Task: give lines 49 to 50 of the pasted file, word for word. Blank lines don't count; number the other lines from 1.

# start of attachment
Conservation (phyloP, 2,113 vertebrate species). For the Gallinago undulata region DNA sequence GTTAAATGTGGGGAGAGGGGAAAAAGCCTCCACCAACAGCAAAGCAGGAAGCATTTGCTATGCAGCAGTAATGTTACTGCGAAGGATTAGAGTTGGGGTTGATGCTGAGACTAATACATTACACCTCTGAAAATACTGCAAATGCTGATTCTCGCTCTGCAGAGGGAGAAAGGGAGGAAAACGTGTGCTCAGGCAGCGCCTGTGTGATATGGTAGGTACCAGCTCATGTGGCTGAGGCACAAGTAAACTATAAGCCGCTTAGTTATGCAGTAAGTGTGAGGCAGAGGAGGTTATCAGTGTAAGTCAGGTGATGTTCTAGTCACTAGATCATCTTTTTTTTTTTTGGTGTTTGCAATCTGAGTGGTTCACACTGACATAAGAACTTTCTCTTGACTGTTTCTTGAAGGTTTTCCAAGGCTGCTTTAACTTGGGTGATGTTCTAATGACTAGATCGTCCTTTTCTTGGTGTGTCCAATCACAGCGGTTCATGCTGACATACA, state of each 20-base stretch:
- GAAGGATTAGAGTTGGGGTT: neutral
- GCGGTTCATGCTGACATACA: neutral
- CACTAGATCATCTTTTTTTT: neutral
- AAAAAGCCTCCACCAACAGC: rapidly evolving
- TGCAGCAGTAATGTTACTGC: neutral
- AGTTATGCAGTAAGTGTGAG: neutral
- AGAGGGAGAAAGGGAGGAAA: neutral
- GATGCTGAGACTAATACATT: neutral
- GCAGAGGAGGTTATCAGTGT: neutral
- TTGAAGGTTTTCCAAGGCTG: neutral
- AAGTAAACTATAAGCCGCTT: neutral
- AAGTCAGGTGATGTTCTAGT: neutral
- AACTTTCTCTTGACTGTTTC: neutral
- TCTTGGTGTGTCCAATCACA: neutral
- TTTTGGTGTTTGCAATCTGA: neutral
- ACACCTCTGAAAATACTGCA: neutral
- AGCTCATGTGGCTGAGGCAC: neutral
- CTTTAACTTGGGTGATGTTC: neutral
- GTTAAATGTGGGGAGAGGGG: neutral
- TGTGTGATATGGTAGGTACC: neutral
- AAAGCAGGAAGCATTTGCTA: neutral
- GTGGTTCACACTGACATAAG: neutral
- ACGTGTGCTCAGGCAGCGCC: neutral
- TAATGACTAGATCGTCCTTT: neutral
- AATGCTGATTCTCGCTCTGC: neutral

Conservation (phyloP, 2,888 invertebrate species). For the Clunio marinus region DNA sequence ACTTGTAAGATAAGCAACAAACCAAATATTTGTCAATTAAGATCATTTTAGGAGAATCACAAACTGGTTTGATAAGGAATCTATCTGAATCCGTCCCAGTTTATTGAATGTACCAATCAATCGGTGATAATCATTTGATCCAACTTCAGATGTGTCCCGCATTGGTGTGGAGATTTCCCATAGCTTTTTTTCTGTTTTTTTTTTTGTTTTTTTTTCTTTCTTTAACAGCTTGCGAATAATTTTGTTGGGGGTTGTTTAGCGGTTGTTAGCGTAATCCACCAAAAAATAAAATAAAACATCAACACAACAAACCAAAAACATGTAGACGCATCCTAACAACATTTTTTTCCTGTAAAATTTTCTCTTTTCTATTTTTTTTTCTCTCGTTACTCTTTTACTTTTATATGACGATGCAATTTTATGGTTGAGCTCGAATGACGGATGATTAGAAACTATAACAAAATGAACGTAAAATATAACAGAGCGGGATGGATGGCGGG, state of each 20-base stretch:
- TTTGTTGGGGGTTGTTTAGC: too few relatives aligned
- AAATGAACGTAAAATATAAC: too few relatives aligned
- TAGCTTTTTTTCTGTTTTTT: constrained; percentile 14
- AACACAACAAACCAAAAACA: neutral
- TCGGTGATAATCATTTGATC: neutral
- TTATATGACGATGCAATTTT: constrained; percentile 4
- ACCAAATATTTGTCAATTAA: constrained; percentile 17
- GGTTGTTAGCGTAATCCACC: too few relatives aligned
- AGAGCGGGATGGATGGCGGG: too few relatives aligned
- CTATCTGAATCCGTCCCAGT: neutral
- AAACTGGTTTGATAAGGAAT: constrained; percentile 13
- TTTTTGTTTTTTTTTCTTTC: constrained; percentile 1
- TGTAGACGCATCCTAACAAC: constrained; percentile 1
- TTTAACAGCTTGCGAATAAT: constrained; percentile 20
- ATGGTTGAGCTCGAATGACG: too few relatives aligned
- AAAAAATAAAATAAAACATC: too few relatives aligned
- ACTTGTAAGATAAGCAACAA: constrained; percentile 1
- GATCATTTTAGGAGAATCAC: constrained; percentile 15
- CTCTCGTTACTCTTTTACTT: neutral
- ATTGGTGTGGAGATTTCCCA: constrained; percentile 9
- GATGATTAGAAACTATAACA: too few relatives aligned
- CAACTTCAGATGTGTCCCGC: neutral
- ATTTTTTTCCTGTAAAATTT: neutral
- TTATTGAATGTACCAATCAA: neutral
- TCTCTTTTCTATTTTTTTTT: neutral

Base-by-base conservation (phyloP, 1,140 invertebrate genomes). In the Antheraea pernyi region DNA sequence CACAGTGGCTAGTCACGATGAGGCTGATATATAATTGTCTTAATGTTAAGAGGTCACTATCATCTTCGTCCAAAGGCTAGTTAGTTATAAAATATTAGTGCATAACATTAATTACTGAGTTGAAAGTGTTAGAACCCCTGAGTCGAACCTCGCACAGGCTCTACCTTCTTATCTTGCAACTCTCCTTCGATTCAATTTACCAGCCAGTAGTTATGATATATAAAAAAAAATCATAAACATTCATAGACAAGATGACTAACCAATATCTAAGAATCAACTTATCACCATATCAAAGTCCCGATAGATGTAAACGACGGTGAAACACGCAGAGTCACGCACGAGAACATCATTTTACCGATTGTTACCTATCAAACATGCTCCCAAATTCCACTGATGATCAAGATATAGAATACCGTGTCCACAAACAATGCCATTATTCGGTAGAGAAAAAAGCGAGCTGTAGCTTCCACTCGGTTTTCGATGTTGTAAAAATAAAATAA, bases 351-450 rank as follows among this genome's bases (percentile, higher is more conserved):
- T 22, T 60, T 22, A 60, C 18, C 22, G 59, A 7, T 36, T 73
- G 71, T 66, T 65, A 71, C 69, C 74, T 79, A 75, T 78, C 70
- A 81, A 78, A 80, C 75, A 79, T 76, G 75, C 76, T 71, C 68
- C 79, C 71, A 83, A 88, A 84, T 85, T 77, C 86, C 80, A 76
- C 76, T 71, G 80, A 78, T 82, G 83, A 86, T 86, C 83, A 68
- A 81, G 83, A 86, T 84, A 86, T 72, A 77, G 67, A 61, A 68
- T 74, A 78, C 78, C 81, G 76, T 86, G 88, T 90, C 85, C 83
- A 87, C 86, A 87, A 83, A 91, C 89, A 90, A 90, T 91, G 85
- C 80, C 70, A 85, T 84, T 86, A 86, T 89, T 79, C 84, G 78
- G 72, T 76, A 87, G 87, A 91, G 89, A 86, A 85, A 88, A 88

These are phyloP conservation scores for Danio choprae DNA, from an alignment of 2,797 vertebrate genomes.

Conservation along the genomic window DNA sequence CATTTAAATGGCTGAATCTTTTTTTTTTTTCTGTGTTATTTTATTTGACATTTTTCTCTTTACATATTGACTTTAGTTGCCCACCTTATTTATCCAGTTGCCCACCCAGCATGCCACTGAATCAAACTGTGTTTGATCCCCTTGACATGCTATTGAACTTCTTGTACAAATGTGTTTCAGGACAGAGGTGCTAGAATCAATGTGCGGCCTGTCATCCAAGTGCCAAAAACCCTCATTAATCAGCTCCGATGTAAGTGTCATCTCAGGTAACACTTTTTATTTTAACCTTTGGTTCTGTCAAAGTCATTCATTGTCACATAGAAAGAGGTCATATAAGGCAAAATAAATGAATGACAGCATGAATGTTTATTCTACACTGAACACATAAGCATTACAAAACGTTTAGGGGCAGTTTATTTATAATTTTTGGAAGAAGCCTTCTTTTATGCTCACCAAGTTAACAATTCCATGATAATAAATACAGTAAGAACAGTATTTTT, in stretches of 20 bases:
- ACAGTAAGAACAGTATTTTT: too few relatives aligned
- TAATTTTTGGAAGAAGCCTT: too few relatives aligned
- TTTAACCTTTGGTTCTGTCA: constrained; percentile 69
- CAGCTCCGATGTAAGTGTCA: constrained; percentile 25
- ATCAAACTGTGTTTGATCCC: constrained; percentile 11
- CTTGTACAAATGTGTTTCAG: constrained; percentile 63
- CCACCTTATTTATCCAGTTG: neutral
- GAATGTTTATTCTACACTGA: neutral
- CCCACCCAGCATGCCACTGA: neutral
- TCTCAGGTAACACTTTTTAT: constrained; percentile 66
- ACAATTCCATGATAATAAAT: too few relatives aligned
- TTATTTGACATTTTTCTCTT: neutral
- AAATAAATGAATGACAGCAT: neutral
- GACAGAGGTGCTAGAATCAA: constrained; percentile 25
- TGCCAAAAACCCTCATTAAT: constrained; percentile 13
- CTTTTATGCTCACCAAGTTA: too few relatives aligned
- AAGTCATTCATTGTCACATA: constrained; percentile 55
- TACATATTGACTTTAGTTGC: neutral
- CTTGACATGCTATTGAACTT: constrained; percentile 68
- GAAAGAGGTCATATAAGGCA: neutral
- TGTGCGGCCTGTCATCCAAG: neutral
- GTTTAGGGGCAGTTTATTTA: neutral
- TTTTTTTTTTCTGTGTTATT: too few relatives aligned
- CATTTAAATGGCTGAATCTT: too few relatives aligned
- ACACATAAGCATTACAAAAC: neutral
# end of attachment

- CAACTTCAGATGTGTCCCGC: neutral
- ATTTTTTTCCTGTAAAATTT: neutral